We sought to determine the utility of whole blood hemostatometry for assessing hemostasis in cardiac surgery. We hypothesized that the CSA®, a novel point-of care hemostatometer, could detect a clinical coagulopathic state after CPB and that the association between CSA®assays and clinical measures of coagulopathy would be stronger than that observed with standard hemostatic assays. Results of this study demonstrate that the CSA®CITF detects a hemostatic abnormality in vitro associated with the clinical transfusion of platelets and FFP, and the association between the CITF and clinical coagulopathy was equivalent or greater than that observed for standard hemostatic assays. Furthermore, the CITF was independently predictive of hemostatic transfusion after CPB, but standard hemostatic assays were not. In addition, diagnostic indices of the CITF for detection of coagulopathy were in a clinically useful range (60–80%), and test results could be rapidly obtained (i.e. , within 15 min using cutoff values of 12–14 min). In sum, the data suggest that point-of-care hemostatometry as performed by the CSA®CITF has potential utility for monitoring hemostasis in cardiac surgery.
The CITF (but not the PHT or CT) was prolonged in patients who required hemostatic transfusion and was highly correlated with the amount of platelets and FFP transfused. In contrast, most routine hemostatic assays showed only modest or no significant relation to post-CPB bleeding or transfusion, a finding that is consistent with previous reports. 8,11None of the hemostatic assays correlated with postoperative chest tube drainage. The aggressive treatment of intraoperative bleeding with platelets and FFP (33% of patients received intraoperative hemostatic transfusion) may have led to early correction of hemostatic abnormalities and rendered postoperative chest tube drainage less sensitive than transfusion as a measure of post-CPB coagulopathy. Low rates of postoperative chest tube drainage (< 500 ml/24 h), ICU transfusion (10% of patients), and reexploration (1 of 61 patients) support the position that post-CPB hemostatic abnormalities were corrected by the clinical team intraoperatively.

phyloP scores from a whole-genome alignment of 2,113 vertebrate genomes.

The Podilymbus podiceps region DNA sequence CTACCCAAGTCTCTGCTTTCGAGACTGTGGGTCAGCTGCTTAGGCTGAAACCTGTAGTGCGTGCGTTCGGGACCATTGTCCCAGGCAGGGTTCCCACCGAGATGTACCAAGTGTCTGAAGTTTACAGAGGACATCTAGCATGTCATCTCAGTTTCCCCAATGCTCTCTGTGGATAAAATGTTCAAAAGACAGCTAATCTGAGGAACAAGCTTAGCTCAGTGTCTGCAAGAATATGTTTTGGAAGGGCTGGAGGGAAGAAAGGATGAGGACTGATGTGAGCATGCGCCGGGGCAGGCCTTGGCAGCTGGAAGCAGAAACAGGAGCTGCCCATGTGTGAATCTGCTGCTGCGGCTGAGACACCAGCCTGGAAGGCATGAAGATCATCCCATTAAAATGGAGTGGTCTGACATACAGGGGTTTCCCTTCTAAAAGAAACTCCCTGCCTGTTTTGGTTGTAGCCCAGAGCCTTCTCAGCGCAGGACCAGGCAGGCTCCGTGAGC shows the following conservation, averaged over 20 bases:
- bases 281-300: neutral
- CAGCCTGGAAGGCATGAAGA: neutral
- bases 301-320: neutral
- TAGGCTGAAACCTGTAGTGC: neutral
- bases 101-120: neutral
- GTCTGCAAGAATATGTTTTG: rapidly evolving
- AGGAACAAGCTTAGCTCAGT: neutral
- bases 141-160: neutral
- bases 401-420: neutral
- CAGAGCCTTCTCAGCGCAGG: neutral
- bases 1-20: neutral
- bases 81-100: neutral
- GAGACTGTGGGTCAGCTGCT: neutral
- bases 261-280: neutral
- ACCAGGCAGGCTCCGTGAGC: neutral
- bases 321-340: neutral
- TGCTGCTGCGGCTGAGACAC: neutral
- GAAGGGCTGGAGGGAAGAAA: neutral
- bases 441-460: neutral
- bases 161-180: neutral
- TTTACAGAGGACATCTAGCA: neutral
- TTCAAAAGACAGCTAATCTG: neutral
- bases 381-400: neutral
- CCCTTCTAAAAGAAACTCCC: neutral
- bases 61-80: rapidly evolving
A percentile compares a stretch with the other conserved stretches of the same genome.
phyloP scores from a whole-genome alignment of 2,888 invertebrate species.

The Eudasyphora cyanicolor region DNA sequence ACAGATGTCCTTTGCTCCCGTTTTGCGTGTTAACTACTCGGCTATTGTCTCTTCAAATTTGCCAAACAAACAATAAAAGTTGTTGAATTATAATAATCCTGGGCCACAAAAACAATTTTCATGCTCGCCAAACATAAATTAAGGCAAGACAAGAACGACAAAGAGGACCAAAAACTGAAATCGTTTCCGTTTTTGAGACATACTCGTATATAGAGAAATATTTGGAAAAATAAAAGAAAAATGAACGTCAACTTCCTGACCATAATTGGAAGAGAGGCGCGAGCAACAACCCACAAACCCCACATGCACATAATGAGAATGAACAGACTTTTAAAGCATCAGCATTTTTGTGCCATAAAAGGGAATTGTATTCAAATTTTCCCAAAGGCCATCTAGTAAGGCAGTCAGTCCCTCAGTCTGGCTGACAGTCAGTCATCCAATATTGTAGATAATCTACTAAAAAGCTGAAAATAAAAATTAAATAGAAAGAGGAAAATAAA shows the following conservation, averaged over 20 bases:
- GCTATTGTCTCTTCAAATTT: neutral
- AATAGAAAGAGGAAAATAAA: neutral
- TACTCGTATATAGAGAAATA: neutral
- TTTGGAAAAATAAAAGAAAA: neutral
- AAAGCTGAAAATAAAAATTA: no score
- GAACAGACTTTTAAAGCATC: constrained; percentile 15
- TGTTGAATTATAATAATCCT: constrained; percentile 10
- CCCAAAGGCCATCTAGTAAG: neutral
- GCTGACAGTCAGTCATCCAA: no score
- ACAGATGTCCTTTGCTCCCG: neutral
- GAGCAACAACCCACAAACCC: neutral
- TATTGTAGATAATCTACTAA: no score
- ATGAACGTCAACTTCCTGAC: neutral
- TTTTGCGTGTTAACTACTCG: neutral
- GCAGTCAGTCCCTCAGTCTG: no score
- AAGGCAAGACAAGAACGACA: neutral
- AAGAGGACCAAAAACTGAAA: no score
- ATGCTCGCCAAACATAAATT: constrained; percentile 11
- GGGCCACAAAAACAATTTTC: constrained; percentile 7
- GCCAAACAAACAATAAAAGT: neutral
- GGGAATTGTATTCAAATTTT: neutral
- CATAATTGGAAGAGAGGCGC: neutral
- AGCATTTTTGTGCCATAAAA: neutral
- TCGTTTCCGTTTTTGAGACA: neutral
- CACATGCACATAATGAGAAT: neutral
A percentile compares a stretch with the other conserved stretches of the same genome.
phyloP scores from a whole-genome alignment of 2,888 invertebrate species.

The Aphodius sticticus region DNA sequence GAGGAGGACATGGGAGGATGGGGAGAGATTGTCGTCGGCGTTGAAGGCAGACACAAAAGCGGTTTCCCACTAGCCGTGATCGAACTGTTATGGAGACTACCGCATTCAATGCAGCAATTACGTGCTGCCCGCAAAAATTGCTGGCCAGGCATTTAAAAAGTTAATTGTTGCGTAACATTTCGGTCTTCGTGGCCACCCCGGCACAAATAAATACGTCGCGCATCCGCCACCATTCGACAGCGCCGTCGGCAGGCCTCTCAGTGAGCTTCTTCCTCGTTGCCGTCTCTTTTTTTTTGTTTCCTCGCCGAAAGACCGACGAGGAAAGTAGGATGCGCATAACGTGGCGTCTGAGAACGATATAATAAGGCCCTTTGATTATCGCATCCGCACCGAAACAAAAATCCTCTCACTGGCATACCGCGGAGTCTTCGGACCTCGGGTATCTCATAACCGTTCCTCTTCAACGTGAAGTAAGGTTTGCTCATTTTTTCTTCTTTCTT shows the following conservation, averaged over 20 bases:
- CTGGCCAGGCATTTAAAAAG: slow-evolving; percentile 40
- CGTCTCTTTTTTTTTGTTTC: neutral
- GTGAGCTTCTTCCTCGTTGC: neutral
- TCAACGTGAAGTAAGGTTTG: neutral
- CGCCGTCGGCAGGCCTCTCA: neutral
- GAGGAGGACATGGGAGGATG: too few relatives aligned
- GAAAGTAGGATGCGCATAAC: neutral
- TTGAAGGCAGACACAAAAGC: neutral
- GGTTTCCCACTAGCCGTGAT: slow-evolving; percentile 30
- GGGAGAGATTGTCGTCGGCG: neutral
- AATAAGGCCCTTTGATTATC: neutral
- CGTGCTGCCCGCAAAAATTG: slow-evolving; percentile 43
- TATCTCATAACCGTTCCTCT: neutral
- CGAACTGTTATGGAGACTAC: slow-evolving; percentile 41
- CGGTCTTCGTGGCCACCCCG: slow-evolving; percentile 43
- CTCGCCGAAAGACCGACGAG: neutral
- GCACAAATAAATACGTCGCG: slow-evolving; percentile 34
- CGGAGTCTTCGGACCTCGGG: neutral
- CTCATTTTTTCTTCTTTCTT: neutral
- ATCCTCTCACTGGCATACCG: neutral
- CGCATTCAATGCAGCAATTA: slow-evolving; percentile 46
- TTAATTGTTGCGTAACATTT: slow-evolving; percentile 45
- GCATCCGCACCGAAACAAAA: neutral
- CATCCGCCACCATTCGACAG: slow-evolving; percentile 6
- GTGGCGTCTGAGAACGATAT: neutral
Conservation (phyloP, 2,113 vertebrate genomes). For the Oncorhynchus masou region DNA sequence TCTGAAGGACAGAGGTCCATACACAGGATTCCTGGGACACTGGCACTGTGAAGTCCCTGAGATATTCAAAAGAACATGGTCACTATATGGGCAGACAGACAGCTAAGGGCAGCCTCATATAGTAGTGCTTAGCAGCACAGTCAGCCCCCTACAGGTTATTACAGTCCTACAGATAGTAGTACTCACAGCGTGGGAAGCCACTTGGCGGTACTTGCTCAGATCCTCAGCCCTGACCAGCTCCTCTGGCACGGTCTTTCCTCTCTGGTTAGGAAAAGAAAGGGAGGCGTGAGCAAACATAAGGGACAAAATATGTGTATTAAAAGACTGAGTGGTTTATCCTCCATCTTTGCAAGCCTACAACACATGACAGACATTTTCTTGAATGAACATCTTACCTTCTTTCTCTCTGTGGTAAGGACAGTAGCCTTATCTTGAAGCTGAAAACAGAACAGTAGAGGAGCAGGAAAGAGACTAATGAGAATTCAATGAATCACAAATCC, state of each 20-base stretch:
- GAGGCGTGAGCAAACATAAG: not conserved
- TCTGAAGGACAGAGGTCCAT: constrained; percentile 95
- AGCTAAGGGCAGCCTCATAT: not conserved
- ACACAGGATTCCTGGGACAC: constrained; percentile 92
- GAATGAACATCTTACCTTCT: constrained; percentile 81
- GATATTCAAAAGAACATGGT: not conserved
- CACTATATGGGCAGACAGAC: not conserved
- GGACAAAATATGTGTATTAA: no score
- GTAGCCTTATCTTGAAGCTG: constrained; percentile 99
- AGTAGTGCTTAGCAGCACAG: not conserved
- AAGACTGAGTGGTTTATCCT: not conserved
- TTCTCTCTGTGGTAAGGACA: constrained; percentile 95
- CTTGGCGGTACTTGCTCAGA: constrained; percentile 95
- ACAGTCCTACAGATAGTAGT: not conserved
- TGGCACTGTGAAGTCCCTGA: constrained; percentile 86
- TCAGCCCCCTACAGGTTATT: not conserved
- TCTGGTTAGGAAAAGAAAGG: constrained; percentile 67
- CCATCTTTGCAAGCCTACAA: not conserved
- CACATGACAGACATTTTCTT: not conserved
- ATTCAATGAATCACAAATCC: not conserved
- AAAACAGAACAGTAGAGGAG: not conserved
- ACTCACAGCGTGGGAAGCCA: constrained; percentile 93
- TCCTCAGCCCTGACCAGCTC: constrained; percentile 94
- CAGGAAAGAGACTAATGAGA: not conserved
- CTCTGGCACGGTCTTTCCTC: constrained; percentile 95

The postprotamine CITF detected a clinically relevant coagulopathic state after CPB. However, the specific hemostatic abnormality or abnormalities detected by the CSA®remain unknown. The observation that CITF increased after CPB and was associated with hemostatic transfusion suggests that altered platelet responsiveness to collagen contributes to post-CPB coagulopathy. This finding is consistent with other reports that have demonstrated an association between post-CPB bleeding and reduced platelet responsiveness to agonist stimulation in vitro . 9,19,20The CITF was also the only hemostatic assay that was independently predictive of postoperative transfusion, whereas measures of residual heparinization (ACT and aPTT) and coagulation factor concentration/activity (PT, aPTT, and fibrinogen concentration) were not. However, this study was not designed to determine the etiology of post-CPB coagulopathy but, rather, to determine if point-of-care hemostatometry could detect a clinically relevant coagulopathic state. Additional studies that concurrently analyze CITF and standard platelet function assays are necessary to confirm if the coagulopathy detected by the CSA®is caused by post-CPB platelet dysfunction.